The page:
There can’t be many people in the world who haven’t tried Guinness. Think of Guinness and you think of Ireland, the beautiful emerald isle, the warm and friendly people and the lively uplifting music. Every time I drink a Guinness I cannot separate my warm memories from my various trips there, it seems that each sip of the black stuff takes me back to those old Irish pubs where I first sampled its delights.
But stouts are much more than just Guinness. There are various different types of stouts all with their own unique history and variation in tastes and strengths. Take Imperial stouts for instance, favoured in Russia and devastatingly strong and rich in texture. Russian stouts are not for everyone, personally they are much too harsh for me, but in the cold bracing Russian winters I would imagine they would be a comfort and a warmer, such a drink is certainly part of Russia’s heritage. Imperial stouts are also sometimes called Baltic Stouts.
But it is in neither of these countries that stout was first brewed. Stout was originally made in England and is synonymous with London in particular and was very popular amongst the London porters of the time, hence the alternative name “porter”. The stouts of the 18th century would have tasted very similar to today’s stouts, however, originally the standard stout would have been a little stronger. What gives the stout its distinctive colour is due to the types of dark roasted malts used when the beer is brewed, other than that it is brewed in essentially the same way as normal beer.
Other less well known types of stout include the milk stout, which were very popular in the UK during the war years, due to the extra goodness that the drinks contained in the times of rationing hardship. However such drinks are now quite old fashioned and have all but fallen into obscurity, though as ever the microbreweries of the UK and US still help to deliver these drinks, offering consumers the opportunity for variation.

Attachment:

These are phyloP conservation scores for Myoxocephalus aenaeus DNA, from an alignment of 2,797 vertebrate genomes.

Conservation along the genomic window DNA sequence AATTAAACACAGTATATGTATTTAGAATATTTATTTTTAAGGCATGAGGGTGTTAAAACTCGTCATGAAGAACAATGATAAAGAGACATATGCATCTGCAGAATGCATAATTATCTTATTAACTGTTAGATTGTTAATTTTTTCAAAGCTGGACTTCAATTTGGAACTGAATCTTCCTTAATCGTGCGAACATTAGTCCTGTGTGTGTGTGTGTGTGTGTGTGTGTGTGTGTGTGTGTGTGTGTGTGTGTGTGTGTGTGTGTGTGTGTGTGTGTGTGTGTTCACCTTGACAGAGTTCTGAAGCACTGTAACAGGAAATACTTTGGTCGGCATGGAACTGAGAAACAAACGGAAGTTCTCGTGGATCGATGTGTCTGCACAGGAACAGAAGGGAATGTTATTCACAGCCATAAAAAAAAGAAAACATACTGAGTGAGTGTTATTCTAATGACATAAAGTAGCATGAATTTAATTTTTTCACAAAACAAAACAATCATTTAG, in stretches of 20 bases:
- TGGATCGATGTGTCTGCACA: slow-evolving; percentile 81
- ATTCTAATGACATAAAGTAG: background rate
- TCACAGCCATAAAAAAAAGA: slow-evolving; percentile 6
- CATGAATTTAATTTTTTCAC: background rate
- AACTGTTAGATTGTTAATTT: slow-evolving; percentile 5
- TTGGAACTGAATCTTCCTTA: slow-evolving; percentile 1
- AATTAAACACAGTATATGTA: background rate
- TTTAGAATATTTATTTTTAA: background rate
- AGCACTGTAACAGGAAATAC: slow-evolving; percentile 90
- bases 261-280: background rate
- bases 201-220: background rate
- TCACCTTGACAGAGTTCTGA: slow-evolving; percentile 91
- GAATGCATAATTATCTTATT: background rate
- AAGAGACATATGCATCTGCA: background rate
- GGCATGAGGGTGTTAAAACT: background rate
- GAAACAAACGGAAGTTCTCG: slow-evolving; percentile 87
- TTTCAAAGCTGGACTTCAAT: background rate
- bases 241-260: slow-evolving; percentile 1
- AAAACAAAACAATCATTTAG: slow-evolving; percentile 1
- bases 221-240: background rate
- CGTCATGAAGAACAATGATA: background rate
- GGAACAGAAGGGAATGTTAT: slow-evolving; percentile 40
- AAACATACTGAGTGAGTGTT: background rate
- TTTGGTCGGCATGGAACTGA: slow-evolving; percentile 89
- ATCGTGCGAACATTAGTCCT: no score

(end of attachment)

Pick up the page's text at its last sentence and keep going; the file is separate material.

The oatmeal stout is made with a small proportion of oats and can lead to the taste of the drink increasing in its bitterness. Such was a standard in some parts of medieval Europe where an even greater amount of oats were used in the brewing process, which must have led to a very bitter tasting drink. If it wasn’t for the recent brewing of its type by the Samuel Smith brewery, in what was nothing more than a project, drinks of this type would have all but died out.
Stouts are sometimes made with a more spicy-style malt which results in a chocolate after-taste and are so known as Chocolate stouts. These types of drinks are especially used at Christmas time as novelty drinks, usually punning on the idea of the Christmas pudding and can even be made with extra spices. Chocolate stouts can also be brewed using real chocolate or cocoa, giving them even more of a chocolate taste.
Most stouts go so well with oysters (probably not the imperial stouts though) and have been enjoyed alongside each other for such a long time, especially in Ireland, that the idea of actually using oysters in the brewing process was hit upon. This obviously led to the label of oyster stouts. However the amount of oysters used in the brewing process is actually quite small and is used only as a sort of token ingredient. By the same principle coffee stouts are can be brewed with a small amount of coffee, but the name initially derived from stouts that used the harsher, coffee tasting malts.
Of course it is true that these variants are in no way as popular as the dry stouts such as Guinness or Murphy’s (and so the term Irish stout is sometimes used) but such variants add to what is a very unique taste in the beer drinking world.